Dance of Fools: The Awa Dance Festival in Tokushima, Japan
The Awa Dance Festival, also known as the Awa Odori Dance Festival, is the largest traditional festival in Tokushima Prefecture, Japan, and has over four hundred years of history. It is held in mid-August every year. Awa is the old administration name for Tokushima, and odori means dance. As a folk dance in the region, Awa odori originated from a Buddhist practice. It is generally believed that a collective dance style was added to a priestly dance to honor the spirits of ancestors, leading to today’s Awa odori.
The Awa Dance Festival is held as part of the Obon Festival, a major Japanese holiday. This year, festival will be held for four days, from 12 to 15 August. The main celebration starts around 6:00 p.m. in city centers and continues until 10:30 p.m. People dance in parks and stage areas and parade through the streets. Large crowds come from around the country to see and enjoy Awa Odori, which is also called “dance of fools” after old Tokushima saying:
The dancing fool and the watching fool are both fools, so why not dance?
At this time of year, over a thousand groups of choreographed dancers (ren) from around Japan register for the festival. Other non-ren dancers also gather to present voluntary performances. Spectators are also free to join the festivities. As such, Awa Odori can be better enjoyed through collective dance steps. Typically, men dance in a powerful style while women dance in a more graceful fashion.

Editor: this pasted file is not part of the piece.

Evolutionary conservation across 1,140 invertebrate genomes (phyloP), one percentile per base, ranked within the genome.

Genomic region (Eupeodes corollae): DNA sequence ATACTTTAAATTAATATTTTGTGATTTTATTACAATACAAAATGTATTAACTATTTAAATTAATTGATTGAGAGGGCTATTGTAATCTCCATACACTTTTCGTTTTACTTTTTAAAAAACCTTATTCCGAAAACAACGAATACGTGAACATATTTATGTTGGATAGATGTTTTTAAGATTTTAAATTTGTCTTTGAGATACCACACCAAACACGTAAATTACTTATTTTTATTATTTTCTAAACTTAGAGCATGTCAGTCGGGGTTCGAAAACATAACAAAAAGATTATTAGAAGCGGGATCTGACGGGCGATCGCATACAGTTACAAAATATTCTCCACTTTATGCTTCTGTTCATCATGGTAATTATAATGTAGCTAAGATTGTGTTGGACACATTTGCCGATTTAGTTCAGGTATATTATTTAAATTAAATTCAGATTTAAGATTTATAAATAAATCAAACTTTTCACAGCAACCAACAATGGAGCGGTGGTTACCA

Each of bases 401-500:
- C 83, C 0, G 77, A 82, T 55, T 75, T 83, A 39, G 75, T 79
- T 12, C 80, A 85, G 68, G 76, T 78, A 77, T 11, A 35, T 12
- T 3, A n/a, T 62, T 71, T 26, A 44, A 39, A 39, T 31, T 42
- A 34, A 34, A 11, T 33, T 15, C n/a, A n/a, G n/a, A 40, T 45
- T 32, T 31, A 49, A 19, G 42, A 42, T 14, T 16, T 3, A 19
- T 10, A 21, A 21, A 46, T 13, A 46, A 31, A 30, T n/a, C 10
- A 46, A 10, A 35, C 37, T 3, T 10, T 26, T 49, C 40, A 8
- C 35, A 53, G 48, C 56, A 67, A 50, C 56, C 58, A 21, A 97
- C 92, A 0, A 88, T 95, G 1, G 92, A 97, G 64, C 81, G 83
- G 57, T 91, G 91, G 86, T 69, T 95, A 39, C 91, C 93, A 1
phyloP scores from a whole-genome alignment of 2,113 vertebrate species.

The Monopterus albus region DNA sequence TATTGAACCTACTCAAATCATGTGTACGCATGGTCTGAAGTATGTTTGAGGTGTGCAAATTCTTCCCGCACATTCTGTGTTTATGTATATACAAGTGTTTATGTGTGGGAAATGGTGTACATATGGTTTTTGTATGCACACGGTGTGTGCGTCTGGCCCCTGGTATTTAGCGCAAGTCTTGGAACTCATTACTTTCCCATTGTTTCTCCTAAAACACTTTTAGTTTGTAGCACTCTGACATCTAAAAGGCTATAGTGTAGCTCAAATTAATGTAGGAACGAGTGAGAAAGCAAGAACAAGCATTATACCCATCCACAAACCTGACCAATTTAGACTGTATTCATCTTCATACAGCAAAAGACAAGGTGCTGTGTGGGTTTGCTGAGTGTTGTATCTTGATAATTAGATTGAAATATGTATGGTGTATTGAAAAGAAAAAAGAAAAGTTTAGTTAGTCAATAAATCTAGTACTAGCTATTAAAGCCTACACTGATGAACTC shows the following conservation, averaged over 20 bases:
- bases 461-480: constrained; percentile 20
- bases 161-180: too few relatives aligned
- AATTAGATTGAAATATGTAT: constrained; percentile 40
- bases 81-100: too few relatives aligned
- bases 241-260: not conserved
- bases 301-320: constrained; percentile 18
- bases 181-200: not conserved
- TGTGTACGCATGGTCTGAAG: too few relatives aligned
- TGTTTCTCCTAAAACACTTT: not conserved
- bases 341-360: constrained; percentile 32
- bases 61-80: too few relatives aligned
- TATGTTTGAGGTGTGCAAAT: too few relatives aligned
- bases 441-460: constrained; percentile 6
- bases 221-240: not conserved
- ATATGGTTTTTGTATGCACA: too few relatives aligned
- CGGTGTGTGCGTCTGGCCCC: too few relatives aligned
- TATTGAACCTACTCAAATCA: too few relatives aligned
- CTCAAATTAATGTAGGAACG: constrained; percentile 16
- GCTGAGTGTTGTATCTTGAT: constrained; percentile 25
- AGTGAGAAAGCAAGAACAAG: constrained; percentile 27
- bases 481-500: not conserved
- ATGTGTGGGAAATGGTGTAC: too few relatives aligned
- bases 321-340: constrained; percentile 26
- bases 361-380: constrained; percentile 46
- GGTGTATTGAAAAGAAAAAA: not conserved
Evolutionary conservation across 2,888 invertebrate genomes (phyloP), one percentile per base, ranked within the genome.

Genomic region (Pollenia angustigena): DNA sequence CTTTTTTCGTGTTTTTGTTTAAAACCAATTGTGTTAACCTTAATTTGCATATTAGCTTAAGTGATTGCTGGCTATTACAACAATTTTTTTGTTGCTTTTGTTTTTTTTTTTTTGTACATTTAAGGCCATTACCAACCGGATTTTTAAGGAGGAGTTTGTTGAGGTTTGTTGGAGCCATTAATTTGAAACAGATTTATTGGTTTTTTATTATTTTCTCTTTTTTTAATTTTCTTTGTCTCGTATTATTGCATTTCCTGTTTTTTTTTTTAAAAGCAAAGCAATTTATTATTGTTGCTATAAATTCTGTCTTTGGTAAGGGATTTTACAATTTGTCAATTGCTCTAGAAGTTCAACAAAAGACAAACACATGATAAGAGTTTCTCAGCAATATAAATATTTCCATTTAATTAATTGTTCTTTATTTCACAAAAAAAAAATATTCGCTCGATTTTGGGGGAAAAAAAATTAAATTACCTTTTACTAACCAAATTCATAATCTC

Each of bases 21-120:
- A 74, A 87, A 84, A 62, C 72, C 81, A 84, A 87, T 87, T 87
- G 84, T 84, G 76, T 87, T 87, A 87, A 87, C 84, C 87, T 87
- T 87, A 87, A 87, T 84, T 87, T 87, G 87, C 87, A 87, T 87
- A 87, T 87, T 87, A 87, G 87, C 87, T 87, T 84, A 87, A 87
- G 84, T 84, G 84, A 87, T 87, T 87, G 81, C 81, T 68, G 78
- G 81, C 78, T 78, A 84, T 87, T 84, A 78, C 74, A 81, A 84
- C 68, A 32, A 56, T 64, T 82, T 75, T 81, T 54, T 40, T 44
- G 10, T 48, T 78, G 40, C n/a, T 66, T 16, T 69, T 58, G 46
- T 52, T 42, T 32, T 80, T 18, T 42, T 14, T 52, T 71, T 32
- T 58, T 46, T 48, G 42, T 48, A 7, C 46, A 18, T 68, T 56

To spur the excitement, ren dancers play hayashi, an essential part of the festival, with traditional musical instruments, such as with flutes, drums, kane gongs, and three-stringed shamisen lutes. This combination of flute and percussion instruments is called norimono. The kane player leads the group; flutes produce melody; drums provide a rhythmic base, signaling the start of the festival.
During the festival, visitors can enjoy Awa Odori performances on stages in city centers. The Awa Odori Kaikan is one of the main indoor stages, where outstanding groups present Awa Odori demonstrations. The most notable feature of the festival is that it encourages all people, not just ren dancers, to participate in the festival; people voluntarily establish and join related associations and promote the festival themselves, which have led to the festival’s success. To take part in the festival and have a chance to dance on stage, one can join the Niwaka Ren to learn choreography.